directed by Pitof
starring Halle Berry, Benjamin Bratt, Sharon Stone
Julie Newmar. Eartha Kitt. Lee Meriwether. Michelle Pfeiffer. These four ladies have all garnered notoriety by playing the ultimate jewel thief, Catwoman, on the small or large screen. Oscar-winning actress Halle Berry will attain a certain level of notoriety, as well, for starring as the Caped Crusader’s feline foe.
But not notoriety in a good sense.
Given that this godawful film has a plot as rote and unimaginative as a second-tier comic strip, some will forgive Berry for her foray as Catwoman, but they shouldn’t; you see, Berry lends a hand in sinking this potentially fantastic film to B-movie status.
This new Catwoman story plays much like the sub-plot of Batman Returns, with Berry as a klutzy, nervous Nellie — Patience Philips, a would-be artist working as a graphic designer for a cosmetics firm.
It turns out that the firm’s CEO (Lambert Wilson) is a very bad man, and his model wife, Laurel (Sharon Stone) is not a very nice woman. Just like in Batman Returns, Philips sees something one night that she shouldn’t have, and is drowned for her trouble.
At this point Catwoman deviates from Tim Burton’s vision of the hapless woman falling to her death, only to be nibbled back to life by some alley cats. Instead, Philips washes up on a cat-island shoal, and is brought back to life by a CGI-created Egyptian Mau’s mystical breath. Naturally, Philips soon discovers that the cat-breath has given her all the powers of…you guessed it, a cat.However, the chosen one doesn’t fully accept this laughable premise until she visits the cat’s owner, Ophelia Powers (Frances Conroy), who proceeds to deliver a grrrl-power sermon so corny and trite, it would make the most fervent of bra-burners blush with embarrassment.
Next comes the part when, in the next 24 hours, the super-heroine/villain learns not only to master her heightened senses and agility, she learns some caporeia and kung fu moves, as well. Designing a leather costume that accentuates her rather commendable figure follows.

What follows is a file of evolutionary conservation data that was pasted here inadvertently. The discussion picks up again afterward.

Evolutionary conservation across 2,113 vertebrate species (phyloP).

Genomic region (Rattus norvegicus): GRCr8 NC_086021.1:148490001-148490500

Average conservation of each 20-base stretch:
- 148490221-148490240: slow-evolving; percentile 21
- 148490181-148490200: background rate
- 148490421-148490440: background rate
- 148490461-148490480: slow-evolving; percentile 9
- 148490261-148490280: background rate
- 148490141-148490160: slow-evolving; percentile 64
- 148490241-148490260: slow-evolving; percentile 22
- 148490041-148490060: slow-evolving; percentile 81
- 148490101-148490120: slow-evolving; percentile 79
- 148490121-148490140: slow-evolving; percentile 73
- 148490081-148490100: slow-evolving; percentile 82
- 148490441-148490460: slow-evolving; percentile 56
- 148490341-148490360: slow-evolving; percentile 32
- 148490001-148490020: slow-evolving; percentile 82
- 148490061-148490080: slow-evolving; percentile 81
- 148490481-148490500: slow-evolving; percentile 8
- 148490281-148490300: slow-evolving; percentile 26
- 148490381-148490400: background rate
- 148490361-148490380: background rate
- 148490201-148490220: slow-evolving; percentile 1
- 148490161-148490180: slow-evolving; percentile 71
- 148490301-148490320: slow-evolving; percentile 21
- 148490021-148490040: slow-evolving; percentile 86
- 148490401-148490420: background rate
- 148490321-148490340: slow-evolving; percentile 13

Philip’s love interest, Detective Tom Lone (Law & Order has-been Benjamin Bratt) is further drawn into the story when Catwoman, on the prowl for revenge, is framed for murder.
When it comes to prowling, Berry falls flat as Catwoman. While her Patience Philips is fine, Berry’s delivery is terribly forced behind the mask. With a thick layer of canola oil highlighting her leather-propped bosom, Berry can sashay with the best of them; however, she has none of Pfeiffer’s inspired slinkiness or menace. To compound the flawed portrayal, Catwoman’s wall-climbing, leaping and hand-to-hand combat is frenetically off-kilter (courtesy of cheapo CGI), making her seem more like a scurrying rat than a supple cat.
Throw in Sharon Stone playing Sharon Stone for the umpteenth time (minus any nudity or inspired wit), the lack of an interesting enemy, and the absence of even a hint of the Batman, and the result is a waste of a great comic book character. Instead of capitalizing on a pop-culture history of feline ass-kickers, Catwoman winds up being the floating turd in a cinematic summer pool that has been, for the most part, stocked with winners.
Eartha, Lee, Julie and Michelle must all be purring with satisfaction.